The FSOC is the forum that brings together all the major financial regulators in the United States, including the Federal Reserve, the Securities and Exchange Commission, the Federal Deposit Insurance Corporation, the Commodity Futures Trading Commission, and several others. Because the US regulatory system is so fragmented, there are 10 voting members and five nonvoting members on the FSOC, which is chaired by the secretary of the treasury. This creates too many cooks in the kitchen, as all the members not only must be convinced that a risk is present but also must agree on recommendations for addressing it. As a result, the annual report of the FSOC is reduced to talking vaguely about many issues while failing to make sharp recommendations about risks and remedies. For example, the latest report does not mention risks to banks that are reliant on funding from uninsured deposits.

It is time to take US regulatory fragmentation and turn it into an asset—not a liability. As explained in a recent task-force report on regulatory reform by the Hutchins Center on Fiscal and Monetary Policy at the Brookings Institution and the Chicago Booth Initiative on Global Markets (which I coauthored), this requires four changes:

1. Every member agency should have its charter adjusted to include a financial-stability objective and a division of the agency that pursues that objective. No member agencies should be able to duck responding to risks by saying they aren’t their concern.

2. The annual reports of the FSOC ought to be restructured and turned into the FSOC’s flagship product. The main section of the reports should be authored solely by the Treasury and should identify its main concerns regarding financial-stability threats and suggest its proposed remedies, whether those remedies involve new legislation or just more action by the existing regulators. This would allow the Treasury to present its views without compromising.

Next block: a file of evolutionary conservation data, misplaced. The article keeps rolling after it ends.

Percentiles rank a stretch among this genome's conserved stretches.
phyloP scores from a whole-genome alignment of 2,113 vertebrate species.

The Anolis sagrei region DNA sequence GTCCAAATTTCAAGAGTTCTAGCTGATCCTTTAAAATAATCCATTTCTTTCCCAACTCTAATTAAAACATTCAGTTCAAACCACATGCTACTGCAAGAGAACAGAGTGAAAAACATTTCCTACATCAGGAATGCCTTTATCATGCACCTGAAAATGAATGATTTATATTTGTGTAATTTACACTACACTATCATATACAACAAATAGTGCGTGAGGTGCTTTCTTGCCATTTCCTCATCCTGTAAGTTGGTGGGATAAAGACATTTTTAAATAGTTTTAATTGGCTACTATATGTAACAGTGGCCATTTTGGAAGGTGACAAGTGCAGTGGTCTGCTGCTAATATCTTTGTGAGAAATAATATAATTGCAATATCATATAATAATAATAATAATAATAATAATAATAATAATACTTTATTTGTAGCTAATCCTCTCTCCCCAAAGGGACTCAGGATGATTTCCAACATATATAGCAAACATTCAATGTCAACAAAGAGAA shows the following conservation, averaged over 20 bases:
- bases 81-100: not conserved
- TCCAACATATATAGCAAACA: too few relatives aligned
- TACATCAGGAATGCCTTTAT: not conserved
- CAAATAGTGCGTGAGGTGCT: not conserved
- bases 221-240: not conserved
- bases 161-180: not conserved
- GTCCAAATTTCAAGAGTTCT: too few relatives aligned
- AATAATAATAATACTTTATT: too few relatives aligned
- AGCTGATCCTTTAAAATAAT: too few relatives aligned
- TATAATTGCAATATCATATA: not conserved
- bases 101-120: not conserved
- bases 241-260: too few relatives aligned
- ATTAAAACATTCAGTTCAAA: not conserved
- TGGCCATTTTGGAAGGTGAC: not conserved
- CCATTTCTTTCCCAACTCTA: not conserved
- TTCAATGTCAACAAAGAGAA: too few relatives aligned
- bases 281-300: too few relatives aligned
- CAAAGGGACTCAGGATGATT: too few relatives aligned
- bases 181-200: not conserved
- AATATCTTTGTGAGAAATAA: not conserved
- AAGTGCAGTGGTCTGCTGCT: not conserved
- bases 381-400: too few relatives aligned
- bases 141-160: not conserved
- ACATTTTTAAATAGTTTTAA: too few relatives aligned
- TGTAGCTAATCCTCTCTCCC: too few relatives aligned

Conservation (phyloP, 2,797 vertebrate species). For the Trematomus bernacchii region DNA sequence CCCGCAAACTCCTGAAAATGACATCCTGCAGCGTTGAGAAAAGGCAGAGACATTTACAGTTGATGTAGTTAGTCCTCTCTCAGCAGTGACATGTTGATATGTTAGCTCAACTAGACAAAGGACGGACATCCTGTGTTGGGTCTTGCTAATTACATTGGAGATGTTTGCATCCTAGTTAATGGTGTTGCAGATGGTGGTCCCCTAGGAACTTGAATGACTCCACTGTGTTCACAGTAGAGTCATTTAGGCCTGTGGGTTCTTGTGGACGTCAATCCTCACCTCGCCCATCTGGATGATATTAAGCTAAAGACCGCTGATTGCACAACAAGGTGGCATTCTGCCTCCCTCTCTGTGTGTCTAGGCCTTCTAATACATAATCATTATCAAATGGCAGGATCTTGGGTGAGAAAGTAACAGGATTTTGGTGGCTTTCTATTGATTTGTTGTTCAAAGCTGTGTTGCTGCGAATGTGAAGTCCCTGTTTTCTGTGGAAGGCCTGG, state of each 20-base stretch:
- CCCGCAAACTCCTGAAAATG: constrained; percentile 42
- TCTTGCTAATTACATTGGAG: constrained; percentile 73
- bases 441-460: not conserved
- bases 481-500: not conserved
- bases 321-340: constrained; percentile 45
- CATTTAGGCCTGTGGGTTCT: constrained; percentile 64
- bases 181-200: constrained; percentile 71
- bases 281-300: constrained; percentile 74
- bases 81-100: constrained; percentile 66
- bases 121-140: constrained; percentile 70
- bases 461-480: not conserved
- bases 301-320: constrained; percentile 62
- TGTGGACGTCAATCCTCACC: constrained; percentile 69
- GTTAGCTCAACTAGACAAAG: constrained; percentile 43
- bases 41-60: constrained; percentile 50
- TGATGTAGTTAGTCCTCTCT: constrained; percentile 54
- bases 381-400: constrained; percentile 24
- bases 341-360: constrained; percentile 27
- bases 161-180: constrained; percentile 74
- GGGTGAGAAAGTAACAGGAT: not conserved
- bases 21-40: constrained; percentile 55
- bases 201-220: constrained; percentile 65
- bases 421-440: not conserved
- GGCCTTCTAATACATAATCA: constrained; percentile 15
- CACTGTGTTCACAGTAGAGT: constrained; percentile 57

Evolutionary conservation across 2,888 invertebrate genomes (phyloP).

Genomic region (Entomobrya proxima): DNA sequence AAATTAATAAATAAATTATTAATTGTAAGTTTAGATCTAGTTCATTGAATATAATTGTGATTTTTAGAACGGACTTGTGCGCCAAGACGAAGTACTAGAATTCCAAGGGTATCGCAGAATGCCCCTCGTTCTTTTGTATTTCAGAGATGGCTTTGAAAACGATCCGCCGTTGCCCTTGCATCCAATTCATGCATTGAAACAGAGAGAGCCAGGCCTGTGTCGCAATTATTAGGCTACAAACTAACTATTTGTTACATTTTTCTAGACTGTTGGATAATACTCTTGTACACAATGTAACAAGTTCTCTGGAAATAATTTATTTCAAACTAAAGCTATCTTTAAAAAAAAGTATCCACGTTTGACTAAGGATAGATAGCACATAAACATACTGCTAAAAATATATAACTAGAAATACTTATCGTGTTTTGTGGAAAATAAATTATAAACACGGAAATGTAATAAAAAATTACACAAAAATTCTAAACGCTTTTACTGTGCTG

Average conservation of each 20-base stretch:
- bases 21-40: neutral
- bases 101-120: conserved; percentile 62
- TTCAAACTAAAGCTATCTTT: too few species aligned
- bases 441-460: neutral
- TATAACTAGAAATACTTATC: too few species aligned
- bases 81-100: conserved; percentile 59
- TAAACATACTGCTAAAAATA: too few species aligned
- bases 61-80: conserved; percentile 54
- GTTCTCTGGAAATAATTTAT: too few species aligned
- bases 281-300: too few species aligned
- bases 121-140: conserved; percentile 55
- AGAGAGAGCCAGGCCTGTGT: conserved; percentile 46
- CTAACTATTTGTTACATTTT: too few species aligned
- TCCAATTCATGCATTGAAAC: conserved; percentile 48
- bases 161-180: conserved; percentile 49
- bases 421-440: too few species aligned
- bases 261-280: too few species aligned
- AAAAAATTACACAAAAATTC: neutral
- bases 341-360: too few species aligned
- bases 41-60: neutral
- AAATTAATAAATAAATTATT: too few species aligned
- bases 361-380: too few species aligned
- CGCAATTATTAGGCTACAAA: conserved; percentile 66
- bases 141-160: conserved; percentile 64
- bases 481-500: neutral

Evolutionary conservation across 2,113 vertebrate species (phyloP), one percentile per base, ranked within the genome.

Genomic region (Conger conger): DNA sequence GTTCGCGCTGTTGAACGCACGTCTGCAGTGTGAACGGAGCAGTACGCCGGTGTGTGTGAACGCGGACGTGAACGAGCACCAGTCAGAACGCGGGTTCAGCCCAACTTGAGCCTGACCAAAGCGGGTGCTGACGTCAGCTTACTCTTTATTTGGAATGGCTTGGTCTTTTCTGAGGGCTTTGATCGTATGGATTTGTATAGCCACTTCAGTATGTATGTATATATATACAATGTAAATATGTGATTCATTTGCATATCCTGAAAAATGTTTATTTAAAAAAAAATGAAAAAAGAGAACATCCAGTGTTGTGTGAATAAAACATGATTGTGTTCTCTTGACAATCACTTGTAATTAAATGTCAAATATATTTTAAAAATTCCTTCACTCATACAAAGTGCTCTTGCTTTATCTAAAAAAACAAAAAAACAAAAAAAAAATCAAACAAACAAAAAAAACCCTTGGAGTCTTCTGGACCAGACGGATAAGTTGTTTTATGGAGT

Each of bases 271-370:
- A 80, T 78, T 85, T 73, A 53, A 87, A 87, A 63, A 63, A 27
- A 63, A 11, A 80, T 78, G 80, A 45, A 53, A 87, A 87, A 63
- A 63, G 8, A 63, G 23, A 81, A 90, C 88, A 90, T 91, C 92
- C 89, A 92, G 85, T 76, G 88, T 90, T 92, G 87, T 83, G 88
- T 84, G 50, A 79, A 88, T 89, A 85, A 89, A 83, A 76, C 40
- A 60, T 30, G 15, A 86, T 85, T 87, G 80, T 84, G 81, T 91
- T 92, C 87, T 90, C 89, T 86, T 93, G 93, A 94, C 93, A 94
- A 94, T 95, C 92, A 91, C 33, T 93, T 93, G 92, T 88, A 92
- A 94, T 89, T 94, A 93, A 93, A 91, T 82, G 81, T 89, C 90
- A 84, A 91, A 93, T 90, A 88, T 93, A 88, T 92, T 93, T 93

3. Each of the other FSOC members should be required to contribute their own annex to the main reports. The members could challenge the Treasury judgments or call out other risks, increasing the odds that these risks are attended to before they crystallize into a crisis. If a crisis were to occur, the revised structure and accountability would leave no doubt as to who failed to spot emerging risks. If Congress was alerted to a threat and then failed to act, that would be clear too.

4. Finally, the reports should pay special attention to rapidly growing products, markets, or institutions. History teaches us that rapid changes often are a signal of a quickly developing risk. The current system is slow to adapt. SVB is a perfect example of this: it quickly expanded its overall size and altered its funding to become more reliant on the Federal Home Loan Bank of San Francisco for financing. These changes should have been a red flag. Insisting that regulators pay closer attention to these emerging trends would be a major improvement over the current system.

Anil K Kashyap is the Stevens Distinguished Service Professor of Economics and Finance at Chicago Booth. This is an edited version of an essay that originally appeared on ProMarket, an online publication of Booth’s Stigler Center for the Study of the Economy and the State.